Let me ask you if this sounds familiar. You deploy a feature or a site to your customer’s staging server and send them an email letting them know that they can begin testing. After a day they email back that “Everything looks great!” and you deploy the feature to production. A day after that, your inbox is flooded with frustrated emails from your client how “everything’s broken and nothing works.”

What happened? Didn’t the client just say everything was great?

Yes they did, but unknown to you, their idea of testing was vastly different than your idea of testing.

Here was your customer’s “test”: One person in the office opened up their browser, checked to see if the pages matched the comps from their graphic designer, maybe edited a few fields and clicked “save.” They did that once, and they didn’t check edge cases, different browsers, or go through all the features you discussed in the requirements document. Then they sent you an email, “everything looks great.”

Now they’re getting angry emails from their users about how it won’t let them save in IE 6, or Firefox, or how the print margin on the printer-friendly view are off, and they’re asking “didn’t you even test this stuff.”

See the problem? When you told them that there was a “testing” phase to the project they assumed that you did all the technical testing, all they had to do was do a final sign off that everything was in the right place and looked the way it should.

Testing is an overloaded term, what you consider testing (finding bugs, checking if features work the way they’re supposed to, checking different browsers or operating systems) is different than what your customers consider testing. Your version of testing is Functional, while their idea of testing is Verification. A customer considers testing the same way they see approving a print ad or a piece or a design. If what I see on the screen matches what I expect, then it works.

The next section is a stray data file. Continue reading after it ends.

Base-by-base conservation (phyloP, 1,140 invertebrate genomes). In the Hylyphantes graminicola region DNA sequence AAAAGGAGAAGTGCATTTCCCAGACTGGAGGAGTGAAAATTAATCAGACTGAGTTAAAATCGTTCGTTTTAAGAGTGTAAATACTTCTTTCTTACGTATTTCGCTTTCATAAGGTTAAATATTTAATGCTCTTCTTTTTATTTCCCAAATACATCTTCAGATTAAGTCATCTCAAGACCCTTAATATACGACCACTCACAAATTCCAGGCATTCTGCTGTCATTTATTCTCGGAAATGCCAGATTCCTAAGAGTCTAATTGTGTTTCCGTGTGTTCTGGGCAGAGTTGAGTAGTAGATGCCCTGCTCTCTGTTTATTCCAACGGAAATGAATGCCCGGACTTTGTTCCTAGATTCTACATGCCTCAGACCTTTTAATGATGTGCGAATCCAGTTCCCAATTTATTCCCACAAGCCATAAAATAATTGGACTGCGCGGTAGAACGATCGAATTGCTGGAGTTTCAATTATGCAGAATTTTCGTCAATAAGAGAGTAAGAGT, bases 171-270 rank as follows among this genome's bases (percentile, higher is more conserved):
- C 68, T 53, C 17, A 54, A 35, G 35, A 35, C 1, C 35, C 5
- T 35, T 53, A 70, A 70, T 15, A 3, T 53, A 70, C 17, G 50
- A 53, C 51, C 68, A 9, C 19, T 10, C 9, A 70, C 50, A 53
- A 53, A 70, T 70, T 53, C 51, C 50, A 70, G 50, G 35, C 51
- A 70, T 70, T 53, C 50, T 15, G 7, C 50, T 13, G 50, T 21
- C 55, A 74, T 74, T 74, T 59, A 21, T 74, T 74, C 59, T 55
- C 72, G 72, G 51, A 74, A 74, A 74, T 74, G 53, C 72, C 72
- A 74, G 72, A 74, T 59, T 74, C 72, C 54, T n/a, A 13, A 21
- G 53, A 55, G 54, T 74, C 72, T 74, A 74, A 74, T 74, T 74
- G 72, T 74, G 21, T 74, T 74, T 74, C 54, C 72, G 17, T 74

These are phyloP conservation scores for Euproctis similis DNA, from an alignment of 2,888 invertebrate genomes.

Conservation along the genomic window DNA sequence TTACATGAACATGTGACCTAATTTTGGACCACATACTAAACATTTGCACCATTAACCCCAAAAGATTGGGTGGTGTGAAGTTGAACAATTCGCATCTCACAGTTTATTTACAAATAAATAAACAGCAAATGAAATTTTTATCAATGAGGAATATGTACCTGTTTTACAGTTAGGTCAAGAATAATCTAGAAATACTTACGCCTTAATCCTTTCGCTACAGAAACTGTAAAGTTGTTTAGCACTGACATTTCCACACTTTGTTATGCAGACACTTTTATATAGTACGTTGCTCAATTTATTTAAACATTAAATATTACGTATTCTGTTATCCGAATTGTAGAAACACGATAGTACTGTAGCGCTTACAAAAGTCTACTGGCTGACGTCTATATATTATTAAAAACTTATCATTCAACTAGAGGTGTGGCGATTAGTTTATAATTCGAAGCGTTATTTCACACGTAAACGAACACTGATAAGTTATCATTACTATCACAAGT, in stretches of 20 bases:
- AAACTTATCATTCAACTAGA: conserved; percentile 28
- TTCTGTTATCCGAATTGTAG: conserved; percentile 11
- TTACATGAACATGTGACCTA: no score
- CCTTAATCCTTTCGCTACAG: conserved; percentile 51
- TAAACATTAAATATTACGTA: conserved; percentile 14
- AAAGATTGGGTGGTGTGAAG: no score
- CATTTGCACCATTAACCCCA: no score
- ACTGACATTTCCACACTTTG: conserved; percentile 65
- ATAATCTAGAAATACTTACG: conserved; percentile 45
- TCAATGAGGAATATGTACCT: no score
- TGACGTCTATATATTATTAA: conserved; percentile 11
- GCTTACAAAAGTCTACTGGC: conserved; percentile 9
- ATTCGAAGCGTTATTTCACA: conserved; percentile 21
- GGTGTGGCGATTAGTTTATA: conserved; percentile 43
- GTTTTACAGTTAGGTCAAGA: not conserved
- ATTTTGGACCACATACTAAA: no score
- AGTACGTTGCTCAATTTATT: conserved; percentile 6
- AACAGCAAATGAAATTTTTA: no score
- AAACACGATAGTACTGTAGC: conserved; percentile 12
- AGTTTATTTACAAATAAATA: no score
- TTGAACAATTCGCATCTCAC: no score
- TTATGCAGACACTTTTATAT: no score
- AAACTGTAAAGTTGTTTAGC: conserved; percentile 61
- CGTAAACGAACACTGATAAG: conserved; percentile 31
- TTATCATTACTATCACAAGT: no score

They have that expectation that because they assume it’s your job (the developer or implementer of the project) to do the functional testing while it’s their job to verify.

As with most things in freelancing, this can be solved by properly setting the expectations with the client in advance. You have to make it clear that the testing phase of the project includes functional testing by the client as well.

Test Plans are great for setting this expectation, you don’t have to make them overly detailed but include the following for each test.

  • A number to identify the test in emails/bug reports
  • Steps on how to perform the test
  • Edge cases for each test (like trying to save blank forms)
  • The expected result of each test

You can work with your client to define the tests, but remember you’ll have to lead the charge on this (after all, you’re the technical expert).

I like using Test Plans for large, complicated projects and big feature releases, especially with new clients. They may seem like a pain to set up at first but believe me, the hour it will take to create a test plan will save you and your client a lot of pain and suffering post-production.

PS – Oh be sure to factor creating the test plan and managing the testing phase in your quote. But you know that ūüėČ

Green Acres

To everyone currently working a 9-5 job, I’m going to say something to you that might surprise you (although I suspect might not surprise other freelancers or startup founders):

I envy you sometimes and there are days were I dream of quitting and going back to a salaried job at a company.

Guys you have it easy. Really! Look around your office, take note of the people you work with and what they do to make your job of writing code easier. Accounting, Janitorial, HR, Project Managers, DevOps, QA, IT, Marketing, Sales, Account Managers, think about how difficult your job would be if all those positions were gone and everyon

Before I quit my corporate gig I took every position that wasn’t engineering for granted. I took vacation time and having coworkers to pick up my slack when I went on vacation for granted. Back then I didn’t realize that knowing how to build something, while difficult, is a lot easier than knowing what to build.

I took health care for granted, which is why I’m a big supporter of the Affordable Care Act. Is it perfect? No, but it’s a start and it brings real reforms to a dysfunctional industry that chokes small business owners and freelancers.

I’ve thought about quitting but as soon as I do I stop and buckle down. Not because I feel there is shame in quitting, but if something isn’t working, you owe it to yourself and everyone else to quite and do something else (see The Dip by Seth Godin). The most dysfunctional thing in startup culture right now is a macho attitude of “just take it and suck it up.” We need more of posts like these to set people straight.